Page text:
NORTH ADAMS — Just one week ago, businessman Syed Jamal was on the cusp of opening a new vaping supply store, Uniq Vape, at 18 Holden St.
Now, he's looking elsewhere.
Residents of the Holden Street Condominiums have fiercely opposed the presence of a store, just beneath their homes, that would sell nicotine-based products. They have taken to City Hall and to the landlord their campaign to close the store before it opens.
"I'd rather have a peaceful business," said Jamal, who had planned to open Friday. "I don't want to deal with the stress."
Vaping, an alternative to smoking, involves inhaling products, usually containing nicotine, through vaporizing devices such as vape pens, e-cigarettes, mods or tanks. It provides a sensation similar to smoking a cigarette, but the products are not tobacco-based.
The residents contend that in addition to nicotine, the vaping liquid used in these devices contain other chemicals and that it's unclear what health risks they may pose.
Jamal, however, has assured residents and city officials that the products and supplies sold at his store will not be used there. Per newly passed city regulations that take effect in August, he may not sell to people under the age of 21 and the store is not within the city's school buffer zone for tobacco-related products.
The Food and Drug Administration has begun enforcing new regulations on electronic cigarette and other vaping products this year. It warns against marketing the devices as smoking cessation tools and has studied their rapidly increasing usage rate.
Between 2011 and 2015, the rate of high school students using electronic cigarettes increased from 1.5 percent to 16 percent, according to the FDA. According to state Department of Public Health data, North Adams has long been among the cities with the highest rates of smoking.
One of the residents, William Oberst, acknowledged the store is allowed under current city regulations, but he said the city should change its attitude about such businesses through revisions to zoning laws.
"Although strictly speaking there's no violation of the law in terms of its proximity to a school, we residents feel we're splitting hairs here because we're about 900 feet from a school and about 100 feet from Berkshire Juvenile Court," he said. "No one disagrees with the fact that nicotine is addictive, and no one disagrees that e-cigarettes are a nicotine delivery system."
Despite Jamal's assurances that the products will not be used on the premises, Oberst said that the business just isn't a good fit in an already nonsmoking building.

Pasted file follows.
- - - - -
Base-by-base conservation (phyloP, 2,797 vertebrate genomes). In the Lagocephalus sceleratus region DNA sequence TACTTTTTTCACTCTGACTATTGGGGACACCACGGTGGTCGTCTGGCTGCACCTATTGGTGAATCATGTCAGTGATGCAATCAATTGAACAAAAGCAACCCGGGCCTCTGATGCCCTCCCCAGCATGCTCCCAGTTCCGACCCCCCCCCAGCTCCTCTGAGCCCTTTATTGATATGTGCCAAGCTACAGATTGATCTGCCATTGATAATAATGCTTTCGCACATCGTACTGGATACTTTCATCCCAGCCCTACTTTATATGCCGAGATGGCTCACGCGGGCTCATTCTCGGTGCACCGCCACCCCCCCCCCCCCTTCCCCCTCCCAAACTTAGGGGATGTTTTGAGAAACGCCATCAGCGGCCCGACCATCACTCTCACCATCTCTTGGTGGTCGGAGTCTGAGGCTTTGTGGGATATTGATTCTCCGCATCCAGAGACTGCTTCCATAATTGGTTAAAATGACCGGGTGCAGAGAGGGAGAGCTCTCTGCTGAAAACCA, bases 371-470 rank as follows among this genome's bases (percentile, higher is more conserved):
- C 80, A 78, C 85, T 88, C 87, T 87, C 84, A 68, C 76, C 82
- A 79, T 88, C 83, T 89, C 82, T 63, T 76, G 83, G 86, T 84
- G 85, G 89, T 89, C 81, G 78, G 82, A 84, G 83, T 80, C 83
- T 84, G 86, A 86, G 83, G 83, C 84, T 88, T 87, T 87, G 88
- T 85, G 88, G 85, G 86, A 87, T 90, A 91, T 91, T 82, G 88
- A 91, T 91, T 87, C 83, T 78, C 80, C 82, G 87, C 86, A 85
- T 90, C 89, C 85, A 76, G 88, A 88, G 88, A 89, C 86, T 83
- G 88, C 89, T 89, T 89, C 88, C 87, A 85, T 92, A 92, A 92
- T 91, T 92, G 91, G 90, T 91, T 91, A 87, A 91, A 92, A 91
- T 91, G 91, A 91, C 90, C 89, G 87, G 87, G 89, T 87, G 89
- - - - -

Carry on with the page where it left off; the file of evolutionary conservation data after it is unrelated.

"So they're not going to smoke in the shop? Come on," Oberst said. "That's not an appropriate business for a no-smoke building."
Jamal, who has the owned a vaping supply store in the Berkshire Mall for more than a year, said he has made a substantial investment in the opening the new Holden Street store. Much of that money can be recouped by selling the supplies elsewhere, he said, but his investment into painting the interior of the store cannot.
"I'm the one who's taking all the losses without doing anything wrong," Jamal said.
His only noteworthy hiccup from the city's perspective was the building's sign, which was not approved by the Planning Board. He took it down on Friday.
Jamal said his rent deposit will be returned and he's already actively looking for another location in North Adams.
"This circumstance is a multi-faceted situation and we are working with all parties to resolve it," said Craig Barnum of CT Management Group, which oversees the residential space above the store and is affiliated with Scarafoni Associates, the landlord of the business.
Despite the clear disagreements between the business owner and residents, their relationship has been civil.
"We found him to be friendly, we found him to show a desire to work things out," Oberst said.
Oberst stressed that the residents oppose the business not just out of self-interest, but because it wouldn't be beneficial to the city's progress.
"North Adams is our town and it's not like we're some special group that wants to have things special for us," Oberst said. "I want to really stress that, [because] I think it's easy to draw that conclusion, but it's not the case. We all have different histories and I can definitely say that we're not an elite."
Contact Adam Shanks at 413-496-6376.